Here's an unexpected trend in Afghanistan -- and one that's much less depressing than those mentioned above: female boxing.
According to the BBC, a peace group called Cooperation for Peace and Unity is sponsoring the boxing program in hopes that teaching Afghan women a martial art will improve their self-confidence and self-respect -- and help promote a martial art as something "constructive, not destructive." The women gather in a gym in the same football stadium frequently used by the Taliban for public executions. The article describes the women, who are trained by the same coaches who run the national men's boxing team, as "pac[ing] around, then warm[ing] up on punch-bags before squaring up in pairs against each other for training bouts."
It sounds like a pretty bizarre scene, especially since in between bouts of sparring, the women "sit down and discuss non-violent approaches to conflict resolution." While that sounds great -- I'm all for allowing women to break out of traditional gender roles -- if you're conducting conversations about nonviolent approaches to conflict resolution in a place like Afghanistan, wouldn't it make sense to include Afghan men?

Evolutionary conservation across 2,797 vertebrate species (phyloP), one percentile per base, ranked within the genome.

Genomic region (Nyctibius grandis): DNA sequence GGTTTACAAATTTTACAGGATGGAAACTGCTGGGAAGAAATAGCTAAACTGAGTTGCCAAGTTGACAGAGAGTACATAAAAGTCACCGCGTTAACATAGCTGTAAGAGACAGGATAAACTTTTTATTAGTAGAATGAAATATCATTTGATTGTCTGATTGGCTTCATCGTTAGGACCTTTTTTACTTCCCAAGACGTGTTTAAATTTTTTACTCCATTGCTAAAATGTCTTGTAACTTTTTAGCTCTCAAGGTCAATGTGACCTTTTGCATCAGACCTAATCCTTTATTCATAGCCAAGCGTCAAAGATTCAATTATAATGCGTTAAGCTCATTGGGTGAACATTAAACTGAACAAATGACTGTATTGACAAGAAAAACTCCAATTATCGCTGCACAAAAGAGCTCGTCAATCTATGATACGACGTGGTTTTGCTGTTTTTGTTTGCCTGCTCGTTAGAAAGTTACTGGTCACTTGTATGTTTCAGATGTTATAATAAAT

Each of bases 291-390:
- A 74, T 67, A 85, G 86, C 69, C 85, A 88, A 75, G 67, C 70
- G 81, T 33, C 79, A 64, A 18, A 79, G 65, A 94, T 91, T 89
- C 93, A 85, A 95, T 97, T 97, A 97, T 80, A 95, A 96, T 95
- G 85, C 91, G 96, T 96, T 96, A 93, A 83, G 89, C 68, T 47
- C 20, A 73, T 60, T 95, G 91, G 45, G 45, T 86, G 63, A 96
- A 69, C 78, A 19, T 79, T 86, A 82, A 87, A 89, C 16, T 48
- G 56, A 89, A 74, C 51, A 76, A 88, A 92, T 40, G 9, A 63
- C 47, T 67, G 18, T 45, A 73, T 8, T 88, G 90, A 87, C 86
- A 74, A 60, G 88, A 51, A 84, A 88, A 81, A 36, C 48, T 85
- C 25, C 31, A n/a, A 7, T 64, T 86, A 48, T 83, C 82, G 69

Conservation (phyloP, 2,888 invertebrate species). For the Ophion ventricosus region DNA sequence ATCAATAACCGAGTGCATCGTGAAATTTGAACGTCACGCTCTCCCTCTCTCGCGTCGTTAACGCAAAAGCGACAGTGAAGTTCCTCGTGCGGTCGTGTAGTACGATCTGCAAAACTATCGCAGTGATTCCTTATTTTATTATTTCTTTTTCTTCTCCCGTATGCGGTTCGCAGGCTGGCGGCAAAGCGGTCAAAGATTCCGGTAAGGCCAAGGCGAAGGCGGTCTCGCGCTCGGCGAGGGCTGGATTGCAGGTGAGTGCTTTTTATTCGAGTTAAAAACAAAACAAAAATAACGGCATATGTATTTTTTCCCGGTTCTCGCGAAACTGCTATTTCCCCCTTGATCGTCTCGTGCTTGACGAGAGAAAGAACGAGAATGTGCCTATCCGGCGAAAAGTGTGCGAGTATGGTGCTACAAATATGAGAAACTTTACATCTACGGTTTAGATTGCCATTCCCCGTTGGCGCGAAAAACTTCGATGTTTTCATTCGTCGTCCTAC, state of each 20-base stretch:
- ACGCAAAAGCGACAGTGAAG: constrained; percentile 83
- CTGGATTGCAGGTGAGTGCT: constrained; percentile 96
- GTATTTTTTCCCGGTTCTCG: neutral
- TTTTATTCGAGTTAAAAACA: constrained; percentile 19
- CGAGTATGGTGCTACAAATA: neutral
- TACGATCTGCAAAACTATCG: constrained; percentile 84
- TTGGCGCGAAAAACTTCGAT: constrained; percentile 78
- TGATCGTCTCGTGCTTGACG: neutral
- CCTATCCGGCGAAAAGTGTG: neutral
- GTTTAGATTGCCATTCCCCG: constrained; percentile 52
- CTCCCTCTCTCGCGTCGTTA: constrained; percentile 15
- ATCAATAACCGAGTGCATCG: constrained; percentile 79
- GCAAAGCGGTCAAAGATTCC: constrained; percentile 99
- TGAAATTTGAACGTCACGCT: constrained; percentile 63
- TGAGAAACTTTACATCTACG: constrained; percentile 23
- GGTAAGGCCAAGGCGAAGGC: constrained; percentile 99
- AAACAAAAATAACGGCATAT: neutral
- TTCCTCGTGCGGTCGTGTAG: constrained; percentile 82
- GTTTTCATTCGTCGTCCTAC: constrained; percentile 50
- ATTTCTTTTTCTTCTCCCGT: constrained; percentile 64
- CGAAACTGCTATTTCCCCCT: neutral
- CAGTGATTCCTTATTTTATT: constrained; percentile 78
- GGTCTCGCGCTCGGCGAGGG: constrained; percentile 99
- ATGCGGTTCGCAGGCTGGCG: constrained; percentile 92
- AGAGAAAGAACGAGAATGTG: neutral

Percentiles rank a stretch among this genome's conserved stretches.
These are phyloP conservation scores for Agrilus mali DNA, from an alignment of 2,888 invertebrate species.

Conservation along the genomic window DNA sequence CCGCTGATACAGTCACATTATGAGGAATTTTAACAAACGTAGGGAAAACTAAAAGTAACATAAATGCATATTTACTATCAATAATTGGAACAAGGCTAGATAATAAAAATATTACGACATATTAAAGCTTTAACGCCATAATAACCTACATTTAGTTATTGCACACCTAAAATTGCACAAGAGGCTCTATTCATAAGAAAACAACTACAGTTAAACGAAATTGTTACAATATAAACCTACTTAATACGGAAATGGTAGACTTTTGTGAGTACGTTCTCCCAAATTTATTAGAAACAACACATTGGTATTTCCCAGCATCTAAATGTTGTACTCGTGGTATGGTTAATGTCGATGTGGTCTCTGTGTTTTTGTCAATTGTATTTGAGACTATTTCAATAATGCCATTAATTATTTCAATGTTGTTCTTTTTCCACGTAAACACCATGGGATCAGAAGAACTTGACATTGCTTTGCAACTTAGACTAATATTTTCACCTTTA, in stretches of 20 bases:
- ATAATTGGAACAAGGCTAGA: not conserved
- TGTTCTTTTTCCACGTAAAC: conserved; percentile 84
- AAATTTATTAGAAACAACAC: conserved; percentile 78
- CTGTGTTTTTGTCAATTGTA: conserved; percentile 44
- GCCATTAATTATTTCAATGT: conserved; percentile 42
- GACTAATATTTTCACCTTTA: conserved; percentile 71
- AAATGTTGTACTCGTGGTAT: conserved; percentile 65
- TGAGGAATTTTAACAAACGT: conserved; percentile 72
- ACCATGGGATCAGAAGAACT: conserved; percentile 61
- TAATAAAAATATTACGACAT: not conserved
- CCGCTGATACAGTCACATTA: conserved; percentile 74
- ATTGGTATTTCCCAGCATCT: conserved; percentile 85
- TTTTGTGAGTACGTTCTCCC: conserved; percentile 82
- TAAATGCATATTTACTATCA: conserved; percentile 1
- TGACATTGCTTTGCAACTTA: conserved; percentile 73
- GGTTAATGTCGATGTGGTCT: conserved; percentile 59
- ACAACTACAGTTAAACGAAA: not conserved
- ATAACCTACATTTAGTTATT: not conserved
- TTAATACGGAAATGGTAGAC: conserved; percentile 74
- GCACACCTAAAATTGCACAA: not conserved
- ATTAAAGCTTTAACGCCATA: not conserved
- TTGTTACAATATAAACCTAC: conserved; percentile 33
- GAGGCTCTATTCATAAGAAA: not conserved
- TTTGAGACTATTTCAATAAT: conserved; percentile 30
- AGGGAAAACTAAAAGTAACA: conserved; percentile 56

Catherine Price is an award-winning journalist and author of Vitamania: How Vitamins Revolutionized the Way We Think About Food. Her written and multimedia work has appeared in publications including The Best American Science Writing, The New York Times, Popular Science, O: The Oprah Magazine, the Los Angeles Times, The San Francisco Chronicle, The Washington Post Magazine, Salon, Slate, Men’s Journal, Mother Jones, PARADE, Health Magazine, and Outside. Price lives in Philadelphia.